As I child I loved to play. Countless hours were spent building things with paper and cardboard, creating sand castles at the beach, riding bikes, playing football or just running around for no apparent reason. Children love play and it is a central component of their social and emotional development. Important qualities such as patience, compromise, creativity, focus, critical thinking, problem solving, determination, resilience, and resourcefulness, to name a few, are developed through play. Not only are these qualities vital to success, but they also represent elements that cannot be tested.
As much as I loved play I think I enjoy watching how it not only impacts, but also how important it is to my own children. In many ways my children engage in play in unique ways based on their personalities. My son, is an avid gamer who loves Minecraft and the creative freedom it fosters. On many nights it is common to see him with his earbuds in, collaborating and communicating with children his age from across the world utilizing thought and strategy to create a product that matters.
My other son, like most children, has a passion for sport like rugby, football, Nerf gun battles and anything physical. He has his creator side as well, when he goes into the world of Lego and creates sanerios for all the superheros he reads about in graphic novels.
Play has a magical effect, at times, of taking away some of the stress and pressures of life. It is in these carefree moments that children and adults develop and enhance certain skills that will play a huge role in personal and professional development. I find myself reflecting on the seemingly endless positive impacts that play has on children and yet it is being cut from schools across the world. Ask any young child what was their favorite part of the school day and they will respond in no specific order – Break, PE, or art.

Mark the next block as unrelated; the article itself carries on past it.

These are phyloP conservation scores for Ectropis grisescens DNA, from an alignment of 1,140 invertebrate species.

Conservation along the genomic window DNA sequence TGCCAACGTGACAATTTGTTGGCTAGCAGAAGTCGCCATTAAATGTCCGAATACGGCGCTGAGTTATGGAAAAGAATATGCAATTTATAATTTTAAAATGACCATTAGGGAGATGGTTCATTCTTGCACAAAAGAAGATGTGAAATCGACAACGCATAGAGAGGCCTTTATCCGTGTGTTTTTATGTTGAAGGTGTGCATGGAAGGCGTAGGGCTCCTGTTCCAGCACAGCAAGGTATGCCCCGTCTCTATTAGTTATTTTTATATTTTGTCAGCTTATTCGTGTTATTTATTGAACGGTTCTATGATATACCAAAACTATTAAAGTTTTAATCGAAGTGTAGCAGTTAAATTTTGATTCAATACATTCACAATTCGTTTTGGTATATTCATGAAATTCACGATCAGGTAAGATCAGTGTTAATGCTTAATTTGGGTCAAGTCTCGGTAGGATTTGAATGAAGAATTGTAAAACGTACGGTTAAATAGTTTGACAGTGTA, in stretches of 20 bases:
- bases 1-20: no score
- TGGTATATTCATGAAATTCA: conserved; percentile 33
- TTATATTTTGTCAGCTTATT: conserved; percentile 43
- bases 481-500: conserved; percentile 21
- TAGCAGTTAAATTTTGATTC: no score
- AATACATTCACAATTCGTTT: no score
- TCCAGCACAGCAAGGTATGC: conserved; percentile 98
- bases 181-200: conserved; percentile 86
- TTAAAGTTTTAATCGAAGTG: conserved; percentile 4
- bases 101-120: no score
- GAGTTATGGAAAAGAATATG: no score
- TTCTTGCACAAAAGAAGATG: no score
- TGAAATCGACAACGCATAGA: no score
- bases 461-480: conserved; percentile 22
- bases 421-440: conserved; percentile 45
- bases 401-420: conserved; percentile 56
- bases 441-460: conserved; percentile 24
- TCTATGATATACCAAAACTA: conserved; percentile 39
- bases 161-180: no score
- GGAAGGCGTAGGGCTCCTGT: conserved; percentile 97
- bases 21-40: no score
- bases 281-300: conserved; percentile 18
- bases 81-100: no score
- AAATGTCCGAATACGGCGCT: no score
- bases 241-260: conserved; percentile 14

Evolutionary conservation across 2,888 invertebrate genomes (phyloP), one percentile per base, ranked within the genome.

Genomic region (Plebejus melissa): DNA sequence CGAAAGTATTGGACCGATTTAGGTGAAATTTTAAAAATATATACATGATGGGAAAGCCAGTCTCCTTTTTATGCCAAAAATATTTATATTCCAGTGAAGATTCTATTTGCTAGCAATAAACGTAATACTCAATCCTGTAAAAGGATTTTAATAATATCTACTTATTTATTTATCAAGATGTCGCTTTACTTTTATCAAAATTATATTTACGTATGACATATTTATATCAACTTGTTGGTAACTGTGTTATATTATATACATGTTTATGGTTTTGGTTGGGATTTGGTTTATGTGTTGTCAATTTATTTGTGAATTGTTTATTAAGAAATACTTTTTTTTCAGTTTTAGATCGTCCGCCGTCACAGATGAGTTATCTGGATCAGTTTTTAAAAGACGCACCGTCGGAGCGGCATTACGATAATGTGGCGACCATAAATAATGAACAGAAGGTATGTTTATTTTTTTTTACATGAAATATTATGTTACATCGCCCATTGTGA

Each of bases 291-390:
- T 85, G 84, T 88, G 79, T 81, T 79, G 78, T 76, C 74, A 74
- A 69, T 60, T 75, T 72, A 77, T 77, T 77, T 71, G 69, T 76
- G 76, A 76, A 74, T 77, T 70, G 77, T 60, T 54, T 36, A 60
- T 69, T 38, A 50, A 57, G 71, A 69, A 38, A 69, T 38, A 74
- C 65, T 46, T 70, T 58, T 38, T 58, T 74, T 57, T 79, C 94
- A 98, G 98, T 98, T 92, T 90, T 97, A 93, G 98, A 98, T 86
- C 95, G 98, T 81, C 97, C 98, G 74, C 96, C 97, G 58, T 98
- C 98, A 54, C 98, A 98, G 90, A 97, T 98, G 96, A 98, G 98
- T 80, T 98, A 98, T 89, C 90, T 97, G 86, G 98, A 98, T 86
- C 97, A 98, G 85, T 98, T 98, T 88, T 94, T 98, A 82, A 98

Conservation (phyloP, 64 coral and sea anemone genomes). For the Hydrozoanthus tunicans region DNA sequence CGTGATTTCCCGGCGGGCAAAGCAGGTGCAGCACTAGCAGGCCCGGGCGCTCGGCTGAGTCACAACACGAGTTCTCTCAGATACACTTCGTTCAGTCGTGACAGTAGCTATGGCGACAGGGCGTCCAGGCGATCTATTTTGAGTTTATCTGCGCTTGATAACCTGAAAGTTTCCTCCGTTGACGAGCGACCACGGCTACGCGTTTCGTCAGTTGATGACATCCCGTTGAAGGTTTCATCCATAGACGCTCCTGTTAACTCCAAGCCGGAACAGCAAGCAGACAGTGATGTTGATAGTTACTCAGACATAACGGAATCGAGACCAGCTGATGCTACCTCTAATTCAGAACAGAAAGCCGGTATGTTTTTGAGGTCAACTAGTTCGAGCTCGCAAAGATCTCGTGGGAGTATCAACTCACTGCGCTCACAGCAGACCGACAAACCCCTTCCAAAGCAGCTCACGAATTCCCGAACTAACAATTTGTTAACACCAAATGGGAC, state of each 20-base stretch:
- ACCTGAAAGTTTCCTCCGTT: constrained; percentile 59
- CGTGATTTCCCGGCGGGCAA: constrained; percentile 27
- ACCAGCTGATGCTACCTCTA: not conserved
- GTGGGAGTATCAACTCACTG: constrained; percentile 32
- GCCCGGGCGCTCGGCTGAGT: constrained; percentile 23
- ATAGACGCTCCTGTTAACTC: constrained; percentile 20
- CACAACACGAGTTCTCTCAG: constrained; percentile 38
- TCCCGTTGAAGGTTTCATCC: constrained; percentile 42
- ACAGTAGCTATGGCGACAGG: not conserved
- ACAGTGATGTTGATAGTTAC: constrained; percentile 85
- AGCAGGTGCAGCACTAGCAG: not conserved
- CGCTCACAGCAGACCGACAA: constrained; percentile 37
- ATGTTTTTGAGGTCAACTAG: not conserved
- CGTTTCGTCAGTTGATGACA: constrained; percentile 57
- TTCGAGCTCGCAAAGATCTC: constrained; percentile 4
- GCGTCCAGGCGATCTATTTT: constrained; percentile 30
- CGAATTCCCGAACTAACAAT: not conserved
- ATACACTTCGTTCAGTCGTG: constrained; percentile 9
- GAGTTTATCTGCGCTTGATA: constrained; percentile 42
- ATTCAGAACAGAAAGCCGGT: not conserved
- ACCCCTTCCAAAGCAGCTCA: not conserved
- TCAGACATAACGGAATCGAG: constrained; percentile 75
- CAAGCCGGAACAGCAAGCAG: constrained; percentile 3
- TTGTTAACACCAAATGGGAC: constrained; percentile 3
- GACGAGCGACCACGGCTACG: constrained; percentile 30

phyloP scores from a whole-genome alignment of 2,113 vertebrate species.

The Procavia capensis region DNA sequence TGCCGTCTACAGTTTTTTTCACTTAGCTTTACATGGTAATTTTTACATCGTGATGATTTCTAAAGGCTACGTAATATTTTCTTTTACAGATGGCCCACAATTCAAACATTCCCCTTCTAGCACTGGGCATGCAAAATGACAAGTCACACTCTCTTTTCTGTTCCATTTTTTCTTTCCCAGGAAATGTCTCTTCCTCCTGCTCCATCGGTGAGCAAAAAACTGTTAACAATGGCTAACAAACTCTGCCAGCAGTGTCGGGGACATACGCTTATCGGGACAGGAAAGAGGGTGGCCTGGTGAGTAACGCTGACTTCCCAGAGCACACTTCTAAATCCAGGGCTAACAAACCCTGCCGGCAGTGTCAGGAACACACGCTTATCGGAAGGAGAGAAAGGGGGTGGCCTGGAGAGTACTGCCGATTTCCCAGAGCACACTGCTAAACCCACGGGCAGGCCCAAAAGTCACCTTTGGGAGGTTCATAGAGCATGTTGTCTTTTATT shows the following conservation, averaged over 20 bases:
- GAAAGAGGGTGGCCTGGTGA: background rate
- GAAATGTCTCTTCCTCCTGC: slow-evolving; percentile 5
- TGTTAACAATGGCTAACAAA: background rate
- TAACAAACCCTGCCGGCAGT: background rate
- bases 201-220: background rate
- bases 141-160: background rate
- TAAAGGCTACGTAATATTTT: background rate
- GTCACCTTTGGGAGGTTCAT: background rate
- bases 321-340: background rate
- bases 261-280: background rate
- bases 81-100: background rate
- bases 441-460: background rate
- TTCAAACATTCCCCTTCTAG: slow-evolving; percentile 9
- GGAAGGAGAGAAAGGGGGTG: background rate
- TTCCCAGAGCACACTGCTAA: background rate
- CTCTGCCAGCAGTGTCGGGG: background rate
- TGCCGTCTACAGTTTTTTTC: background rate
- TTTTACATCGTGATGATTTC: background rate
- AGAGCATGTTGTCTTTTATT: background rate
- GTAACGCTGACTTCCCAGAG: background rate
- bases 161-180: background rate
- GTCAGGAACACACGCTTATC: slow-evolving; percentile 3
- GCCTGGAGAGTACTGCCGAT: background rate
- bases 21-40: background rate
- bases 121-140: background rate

Our children need and deserve more play, not less! Break in particular is needed not just in our youngest grades, but also even through the middle and high school grades. Read about why high school should be more like kindergarten and the point becomes clearer. Play has to be valued in school and its integration should be a priority if student learning and achievement are the goal. Why you ask? Research has found that play develops students in four ways: physical, cognitive, social, and emotional.
In order to create schools that work for children a concerted effort has to be made to break up the monotony of formal learning that places a great deal of stress on students. Structured and unstructured play should be integrated into every school schedule, regardless of the age group of the children. Below are a few ideas:
- Add more breaks (children need itand the benefits are clear)
- Integrate makerspaces
- Replace study halls with play options and open choice
- Integrate games such as chess, checkers, Trivial Pursuit to common areas
- Add time to lunch. With a full length lunch period at OIWS (40 minutes) students regularly go outside and play or visit the liberary
- Develop a play-based mentality in school
These are just a few ideas to implement the power of play into the school day. Students should be excited to attend school and learn. By integrating more play we can begin to create a culture where more students want to learn. Once that is achieved the possibilities are endless.